The Royal Navy’s largest-ever warship is taking another step towards deploying on operations, and is training at sea with military aircraft for the first time.
HMS Queen Elizabeth, the first in a new class of British military vessels, sailed out of Portsmouth Naval Base on Feb. 2, 2018, to learn how to work with helicopters on the open waters.
The huge ship, which weighs 65,000 tonnes, is undergoing tests and training in pursuit of its ultimate aim of launching F35-B Lightning jets from its 280-meter flight deck.
Here are the best images of the departure, and its voyage so far:
This is HMS Queen Elizabeth, making its first voyage as an official member of the Royal Navy. Tugboats steered her past the Round Tower which guards the mouth of Portsmouth Harbour. At 56m tall, the carrier dwarfed it.
The carrier has sailed before, but only joined the Navy for keeps in December, when it was commissioned by Queen Elizabeth II in a grand ceremony.
The highlight was an enormous cake shaped exactly like the ship.
Here’s the carrier heading past Portsmouth’s Spinnaker Tower, with tugboats and a police escort.
This is the view of the Queen Elizabeth and the other ships from behind.
It’s an impressive piece of hardware — here’s a visual rundown of its stats from the manufacturers.
The stern of the ship flew Britain’s Naval Ensign, a flag used by military ships at sea.
— HMS Queen Elizabeth (@HMSQnlz) February 2, 2018
And the Royal Navy uploaded social media video of the carrier in transit.
— Royal Navy (@RoyalNavy) February 2, 2018
Ahead of the departure, two twin-engine Chinook transporter helicopters landed on board, and will take part in the trials.
Here’s how the Royal Navy described the purpose of the exercise:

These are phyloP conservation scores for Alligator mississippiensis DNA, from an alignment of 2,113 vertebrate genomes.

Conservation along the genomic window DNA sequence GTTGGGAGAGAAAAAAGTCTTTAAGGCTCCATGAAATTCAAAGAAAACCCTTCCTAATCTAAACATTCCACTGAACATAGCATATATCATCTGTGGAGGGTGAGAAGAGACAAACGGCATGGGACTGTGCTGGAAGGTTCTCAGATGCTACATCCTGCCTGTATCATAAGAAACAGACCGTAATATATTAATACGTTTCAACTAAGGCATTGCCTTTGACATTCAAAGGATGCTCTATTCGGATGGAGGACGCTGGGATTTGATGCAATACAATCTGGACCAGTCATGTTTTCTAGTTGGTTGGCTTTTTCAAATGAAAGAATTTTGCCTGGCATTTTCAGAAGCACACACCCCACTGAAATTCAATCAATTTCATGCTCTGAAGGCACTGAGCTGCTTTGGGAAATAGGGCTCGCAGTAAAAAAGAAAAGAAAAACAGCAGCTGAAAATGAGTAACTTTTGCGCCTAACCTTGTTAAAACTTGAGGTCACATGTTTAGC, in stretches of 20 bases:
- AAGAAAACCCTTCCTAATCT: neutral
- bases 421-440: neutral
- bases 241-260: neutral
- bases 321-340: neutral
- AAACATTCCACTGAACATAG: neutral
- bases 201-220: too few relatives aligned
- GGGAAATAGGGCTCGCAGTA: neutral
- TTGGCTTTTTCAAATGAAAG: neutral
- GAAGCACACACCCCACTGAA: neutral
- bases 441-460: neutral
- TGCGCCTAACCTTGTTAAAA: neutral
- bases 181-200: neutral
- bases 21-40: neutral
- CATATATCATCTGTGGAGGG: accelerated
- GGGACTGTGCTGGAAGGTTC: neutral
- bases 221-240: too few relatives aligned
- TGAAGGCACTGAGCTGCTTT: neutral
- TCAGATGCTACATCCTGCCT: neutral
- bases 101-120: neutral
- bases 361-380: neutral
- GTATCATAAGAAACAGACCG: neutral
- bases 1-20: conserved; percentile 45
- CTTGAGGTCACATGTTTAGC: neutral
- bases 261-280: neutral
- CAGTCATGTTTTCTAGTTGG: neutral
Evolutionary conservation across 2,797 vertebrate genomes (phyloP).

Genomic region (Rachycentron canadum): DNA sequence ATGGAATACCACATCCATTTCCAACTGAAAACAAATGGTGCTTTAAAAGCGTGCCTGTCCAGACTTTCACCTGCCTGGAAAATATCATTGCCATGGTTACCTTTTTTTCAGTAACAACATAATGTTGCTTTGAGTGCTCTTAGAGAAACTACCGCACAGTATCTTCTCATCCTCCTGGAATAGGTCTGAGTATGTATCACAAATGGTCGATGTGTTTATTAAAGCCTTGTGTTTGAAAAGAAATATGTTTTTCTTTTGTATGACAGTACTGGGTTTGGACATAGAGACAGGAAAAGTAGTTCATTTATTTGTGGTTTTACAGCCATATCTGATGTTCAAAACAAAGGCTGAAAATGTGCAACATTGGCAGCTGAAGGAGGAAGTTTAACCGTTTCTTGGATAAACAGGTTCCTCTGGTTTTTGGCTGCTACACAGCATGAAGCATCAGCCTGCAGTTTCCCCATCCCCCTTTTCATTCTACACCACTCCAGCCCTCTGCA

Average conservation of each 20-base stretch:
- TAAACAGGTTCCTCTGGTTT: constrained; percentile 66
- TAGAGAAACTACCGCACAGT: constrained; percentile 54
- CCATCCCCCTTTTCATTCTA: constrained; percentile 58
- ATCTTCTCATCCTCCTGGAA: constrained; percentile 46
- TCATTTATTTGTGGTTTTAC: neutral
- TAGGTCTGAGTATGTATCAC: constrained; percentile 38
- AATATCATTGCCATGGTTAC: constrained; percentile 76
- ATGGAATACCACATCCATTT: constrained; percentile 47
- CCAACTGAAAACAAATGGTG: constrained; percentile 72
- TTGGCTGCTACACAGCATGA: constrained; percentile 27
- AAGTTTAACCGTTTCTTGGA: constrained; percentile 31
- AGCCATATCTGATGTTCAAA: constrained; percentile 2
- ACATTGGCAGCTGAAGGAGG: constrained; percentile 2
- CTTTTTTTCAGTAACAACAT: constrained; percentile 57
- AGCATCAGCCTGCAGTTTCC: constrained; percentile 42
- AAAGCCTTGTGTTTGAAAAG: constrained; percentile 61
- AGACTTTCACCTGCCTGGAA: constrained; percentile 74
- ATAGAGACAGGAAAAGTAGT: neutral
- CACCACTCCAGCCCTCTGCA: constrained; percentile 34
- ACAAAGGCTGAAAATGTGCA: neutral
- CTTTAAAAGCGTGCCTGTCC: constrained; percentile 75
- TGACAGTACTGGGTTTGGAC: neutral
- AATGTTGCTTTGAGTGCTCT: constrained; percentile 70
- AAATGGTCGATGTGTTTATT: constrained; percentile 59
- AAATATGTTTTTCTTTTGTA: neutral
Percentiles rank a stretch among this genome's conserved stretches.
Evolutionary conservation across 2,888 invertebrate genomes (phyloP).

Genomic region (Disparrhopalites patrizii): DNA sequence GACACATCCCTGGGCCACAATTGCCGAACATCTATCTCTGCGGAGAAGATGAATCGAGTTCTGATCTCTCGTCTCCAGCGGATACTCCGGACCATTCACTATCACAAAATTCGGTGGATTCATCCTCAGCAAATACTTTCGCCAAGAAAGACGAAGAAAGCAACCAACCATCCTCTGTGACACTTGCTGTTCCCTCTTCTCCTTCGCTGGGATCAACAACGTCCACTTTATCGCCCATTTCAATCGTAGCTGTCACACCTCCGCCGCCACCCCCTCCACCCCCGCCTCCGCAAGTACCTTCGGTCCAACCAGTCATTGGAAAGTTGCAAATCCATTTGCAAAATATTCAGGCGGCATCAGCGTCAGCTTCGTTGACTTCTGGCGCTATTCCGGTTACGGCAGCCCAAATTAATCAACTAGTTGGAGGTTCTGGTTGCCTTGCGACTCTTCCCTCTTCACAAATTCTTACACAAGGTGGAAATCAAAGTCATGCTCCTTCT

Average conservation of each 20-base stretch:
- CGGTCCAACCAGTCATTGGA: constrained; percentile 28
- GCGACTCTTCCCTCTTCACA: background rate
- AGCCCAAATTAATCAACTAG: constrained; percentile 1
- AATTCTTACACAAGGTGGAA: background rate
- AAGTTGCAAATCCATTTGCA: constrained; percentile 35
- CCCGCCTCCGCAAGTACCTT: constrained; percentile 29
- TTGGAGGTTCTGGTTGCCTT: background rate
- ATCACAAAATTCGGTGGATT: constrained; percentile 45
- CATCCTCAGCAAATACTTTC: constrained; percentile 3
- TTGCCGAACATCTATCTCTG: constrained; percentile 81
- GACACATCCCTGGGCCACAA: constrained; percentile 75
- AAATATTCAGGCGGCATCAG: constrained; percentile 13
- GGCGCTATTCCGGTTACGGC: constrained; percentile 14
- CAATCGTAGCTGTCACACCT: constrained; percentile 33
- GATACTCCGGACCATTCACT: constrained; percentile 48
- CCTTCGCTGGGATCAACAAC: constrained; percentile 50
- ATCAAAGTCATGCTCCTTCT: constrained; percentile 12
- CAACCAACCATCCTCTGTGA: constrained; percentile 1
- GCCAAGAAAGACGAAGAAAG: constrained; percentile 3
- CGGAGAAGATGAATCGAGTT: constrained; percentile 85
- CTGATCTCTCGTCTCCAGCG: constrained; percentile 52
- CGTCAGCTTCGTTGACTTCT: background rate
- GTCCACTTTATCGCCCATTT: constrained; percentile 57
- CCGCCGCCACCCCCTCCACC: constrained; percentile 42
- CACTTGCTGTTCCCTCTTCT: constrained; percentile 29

“The aim of the trials is to work out the conditions that the aircraft can operate in while at sea on the carrier.”
“They will collect data about the landings, take-offs and manoeuvres in different wind and sea conditions, before processing the information and ultimately declaring that the ship can safely operate the aircraft.”
Here’s another view of the choppers.
Chinooks are a mainstay of British air power, and have been in service since 1980.
The 30 metre-long tandem helicopters can carry around 55 people, or 10 tonnes of freight, and fly at around 180mph.
They are not combat craft, but can be equipped with two miniguns and a machine gun.
A few days after, Merlin helicopters flew out to join in, dispatched from Culdrose Royal Naval Air Station in Cornwall.
Merlins are a medium-sized transport helicopter. They can carry around 30 troops each and fly at speeds in excess of 190mph.
As well as carrying people, they can also carry weapons, such as torpedos and depth charges.
They can also act as scouts, thanks to advanced sensor systems onboard. Each one can scan the seas and send information back to the Queen Elizabeth from hundreds of miles away.
Eventually, 14 Merlins will be stationed on the Queen Elizabeth full-time.
The Queen Elizabeth is the first “twin-island” aircraft carrier in the world. Most carriers have one tower on deck to steer the ship and handle the aircraft, but the Queen Elizabeth split the tasks. They tweeted a view of the assembled helicopters for the read tower, used for flight.
— HMS Queen Elizabeth (@HMSQnlz) February 5, 2018
Eventually, HMS Queen Elizabeth ship will carry F-35B Lightning fighter jets, which will launch from its ski jump-style ramp. Here’s an F-35B in action.
In the future, the Queen Elizabeth could also be a platform for drones. Here’s a Northrop Grumman X-47B.
Captain Jerry Kyd, the commanding officer of HMS Queen Elizabeth, told Business Insider in an interview last year that “it’s an absolute inevitability that [drones are] going to be embarked on this ship in the near future.”
The carrier was last seen off the coast of Cornwall, the southwestern tip of the UK. This photo was taken by a local newspaper photographer, showing the ship near the St Michael’s Mount landmark.
Penlee lifeboat looked tiny as it approached HMS Queen Elizabeth in Mount’s Bay today. The UK’s largest ever warship even made the enormous St Michael’s Mount look small. https://t.co/umGr5tX9Yx @ntmichaelsmount @CornwallLive @penleelifeboat @HMSQnlz pic.twitter.com/FQS7vbgTHM
— Greg Martin (@photogregmartin) February 5, 2018
HMS Queen Elizabeth’s next stop is reportedly Gibratlar, a British territory bordering Spain.